We spend much of our life lamenting about what is not in our control. We often think that if so much is out of our hands, how can we choose to be happy? This thinking is a direct result of living in an industrialized society. With the advent of marketing and choices, brands and companies had no choice but to show us that we could buy happiness if we bought their product. Therefore, we started thinking of happiness as an end result of doing something. For example, I will be happy if I buy that phone/dress.
Happiness Does Not Lie In That Product Which You Plan To Buy Next
This means two things: we are only ‘happy’ in the few moments after a purchase/achievement. The other thing is that we apply this logic to life decisions and think of happiness as an end result of some or the other decision. For example, I will be happy if get the promotion, or if I get fairer or slimmer! This means that we forget to look at happiness as a process. As we have seen already, end-result happiness doesn’t long last.
So how do you make happiness a process?
By accepting the way we are and the way things are around us. We often make aspirational goals by seeing what is shown to us. When we fail to achieve such unreasonable goals we become sad. We want to buy things that are of no use to us. We want to become something which is not required in our daily life. Deepika Padukone needs to beon a lean diet for her profession, we do not need to be on that diet. As long as we are eating healthy it is absolutely fine. Sachin Tendulkar may drive a BMW but we do not need it. A normal car is going be just sufficient enough.
Negativity Spreads Everywhere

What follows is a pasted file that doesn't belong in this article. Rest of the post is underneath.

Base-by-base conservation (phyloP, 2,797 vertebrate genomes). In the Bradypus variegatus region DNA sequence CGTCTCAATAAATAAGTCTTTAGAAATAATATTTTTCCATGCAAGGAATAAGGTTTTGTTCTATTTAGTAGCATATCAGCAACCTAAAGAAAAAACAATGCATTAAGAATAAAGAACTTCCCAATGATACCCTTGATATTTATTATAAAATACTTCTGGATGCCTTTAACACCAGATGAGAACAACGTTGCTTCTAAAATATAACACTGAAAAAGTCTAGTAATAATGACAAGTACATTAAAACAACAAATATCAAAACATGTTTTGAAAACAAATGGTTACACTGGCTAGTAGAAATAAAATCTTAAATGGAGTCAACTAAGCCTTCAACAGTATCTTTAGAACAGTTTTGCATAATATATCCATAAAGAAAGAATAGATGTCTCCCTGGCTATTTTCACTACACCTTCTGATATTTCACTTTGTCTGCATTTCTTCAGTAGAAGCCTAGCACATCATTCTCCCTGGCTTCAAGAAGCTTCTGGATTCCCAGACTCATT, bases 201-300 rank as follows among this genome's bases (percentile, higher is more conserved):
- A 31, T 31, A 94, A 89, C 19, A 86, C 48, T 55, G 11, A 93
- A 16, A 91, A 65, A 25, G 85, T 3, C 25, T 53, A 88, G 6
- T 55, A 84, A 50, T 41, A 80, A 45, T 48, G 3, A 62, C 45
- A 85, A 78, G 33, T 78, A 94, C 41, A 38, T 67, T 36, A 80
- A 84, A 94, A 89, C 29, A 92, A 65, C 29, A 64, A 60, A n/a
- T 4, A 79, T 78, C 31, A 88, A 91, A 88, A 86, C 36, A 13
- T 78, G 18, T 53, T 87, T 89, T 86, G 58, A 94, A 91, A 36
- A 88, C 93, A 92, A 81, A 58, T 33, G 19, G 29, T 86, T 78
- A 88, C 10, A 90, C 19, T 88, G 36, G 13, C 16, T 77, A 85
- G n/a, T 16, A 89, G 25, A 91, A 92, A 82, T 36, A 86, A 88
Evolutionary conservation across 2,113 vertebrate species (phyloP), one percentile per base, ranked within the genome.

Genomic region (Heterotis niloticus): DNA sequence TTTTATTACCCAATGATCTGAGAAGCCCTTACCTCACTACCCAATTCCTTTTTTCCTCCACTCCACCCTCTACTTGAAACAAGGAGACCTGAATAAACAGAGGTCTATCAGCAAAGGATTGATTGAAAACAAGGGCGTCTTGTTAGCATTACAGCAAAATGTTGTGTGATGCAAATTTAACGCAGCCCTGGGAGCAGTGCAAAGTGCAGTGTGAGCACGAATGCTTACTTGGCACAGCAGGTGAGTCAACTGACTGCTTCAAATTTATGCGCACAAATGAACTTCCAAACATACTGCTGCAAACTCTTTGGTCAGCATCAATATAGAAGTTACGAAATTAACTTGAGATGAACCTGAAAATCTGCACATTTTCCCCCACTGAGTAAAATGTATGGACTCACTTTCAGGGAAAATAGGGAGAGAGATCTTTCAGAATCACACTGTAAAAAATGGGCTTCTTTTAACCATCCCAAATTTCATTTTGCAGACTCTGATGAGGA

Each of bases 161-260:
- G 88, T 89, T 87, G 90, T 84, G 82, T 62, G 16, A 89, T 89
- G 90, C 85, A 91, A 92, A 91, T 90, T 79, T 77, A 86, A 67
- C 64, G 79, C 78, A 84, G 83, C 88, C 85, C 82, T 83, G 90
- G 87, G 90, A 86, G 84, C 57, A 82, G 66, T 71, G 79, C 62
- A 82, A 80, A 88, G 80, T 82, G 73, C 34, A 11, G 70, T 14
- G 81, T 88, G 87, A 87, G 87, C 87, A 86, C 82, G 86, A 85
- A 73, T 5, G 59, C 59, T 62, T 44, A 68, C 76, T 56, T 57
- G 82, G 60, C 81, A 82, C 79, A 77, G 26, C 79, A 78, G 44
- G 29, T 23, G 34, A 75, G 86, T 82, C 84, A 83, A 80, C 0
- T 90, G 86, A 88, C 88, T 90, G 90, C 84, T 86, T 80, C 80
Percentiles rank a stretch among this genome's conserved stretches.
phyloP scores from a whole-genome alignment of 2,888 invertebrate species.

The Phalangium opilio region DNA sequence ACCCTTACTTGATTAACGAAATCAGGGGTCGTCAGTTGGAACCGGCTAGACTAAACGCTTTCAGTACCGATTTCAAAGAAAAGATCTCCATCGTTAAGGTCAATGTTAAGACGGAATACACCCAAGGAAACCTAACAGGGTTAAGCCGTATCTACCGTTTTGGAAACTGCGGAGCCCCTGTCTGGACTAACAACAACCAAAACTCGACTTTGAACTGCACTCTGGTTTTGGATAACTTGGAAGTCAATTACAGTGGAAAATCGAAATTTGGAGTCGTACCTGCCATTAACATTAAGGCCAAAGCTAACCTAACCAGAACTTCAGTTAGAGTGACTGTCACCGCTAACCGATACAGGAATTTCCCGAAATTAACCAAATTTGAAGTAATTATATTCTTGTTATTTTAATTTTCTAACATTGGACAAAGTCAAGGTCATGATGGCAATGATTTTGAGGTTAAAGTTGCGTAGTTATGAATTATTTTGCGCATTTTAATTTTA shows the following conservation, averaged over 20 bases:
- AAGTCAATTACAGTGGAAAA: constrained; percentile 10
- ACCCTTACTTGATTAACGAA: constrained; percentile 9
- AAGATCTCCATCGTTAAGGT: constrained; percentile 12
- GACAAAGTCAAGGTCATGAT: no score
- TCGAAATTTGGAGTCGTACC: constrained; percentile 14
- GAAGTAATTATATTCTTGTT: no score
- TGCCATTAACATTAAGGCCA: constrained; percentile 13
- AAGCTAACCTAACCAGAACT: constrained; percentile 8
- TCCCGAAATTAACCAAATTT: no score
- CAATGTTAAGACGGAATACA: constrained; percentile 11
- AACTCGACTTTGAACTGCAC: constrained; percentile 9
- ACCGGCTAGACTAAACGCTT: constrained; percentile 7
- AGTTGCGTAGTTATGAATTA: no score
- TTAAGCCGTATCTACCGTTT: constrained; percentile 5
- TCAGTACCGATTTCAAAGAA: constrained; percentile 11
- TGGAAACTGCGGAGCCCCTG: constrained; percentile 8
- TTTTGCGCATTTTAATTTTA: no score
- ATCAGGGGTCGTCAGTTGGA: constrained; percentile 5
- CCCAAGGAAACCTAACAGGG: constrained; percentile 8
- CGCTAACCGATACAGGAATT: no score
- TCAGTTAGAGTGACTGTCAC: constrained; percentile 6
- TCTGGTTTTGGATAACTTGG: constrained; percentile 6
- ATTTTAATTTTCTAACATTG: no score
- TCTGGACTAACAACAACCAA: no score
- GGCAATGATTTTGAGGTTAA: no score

Dr. Masaru Emoto has come up with a simple and revolutionary experiment. He suggests that you put rice and water into two jars, and tell loving messages to one jar, and hateful to the other, and do this for about 100 days. At the end of 100 days, the hateful messages jar would have rotten rice. This is a viral experiment, with hundreds of people uploading their experiment results on YouTube.
If something as simple as one message, to a fairly simple grain of rice, can do such damage, imagine all the rebuking messages you give yourself, day in and day out, trying to pursue the elusive end-result happiness. People’s self-talk routinely consists of conditional sentences like ‘I am a horrible speaker as I goofed up this presentation’, or ‘I am terrible and unworthy of love’. You may think that this is just banter that you tell yourself when under-confident, but if that were the case, it would be easy to unlearn. But the fact is, lots of effort is required changing negative self-talk.
Negative Body Language Also Pervades Happiness
Professor Amy Cuddy talks about how our body language and actions affect our own psyche and confidence levels as well as our outcomes, much before they affect others. Therefore, if you want to choose to be happy, the words and actions towards and with yourself need to change.
Recognize slouchy, under confident poses and negative, self-downing thinking. Argue with these thoughts about usefulness. Is there any point in having them? Probably not. And then change them, one at a time, daily, everyday. This will take time. But with each change, you actively choose to be happy.
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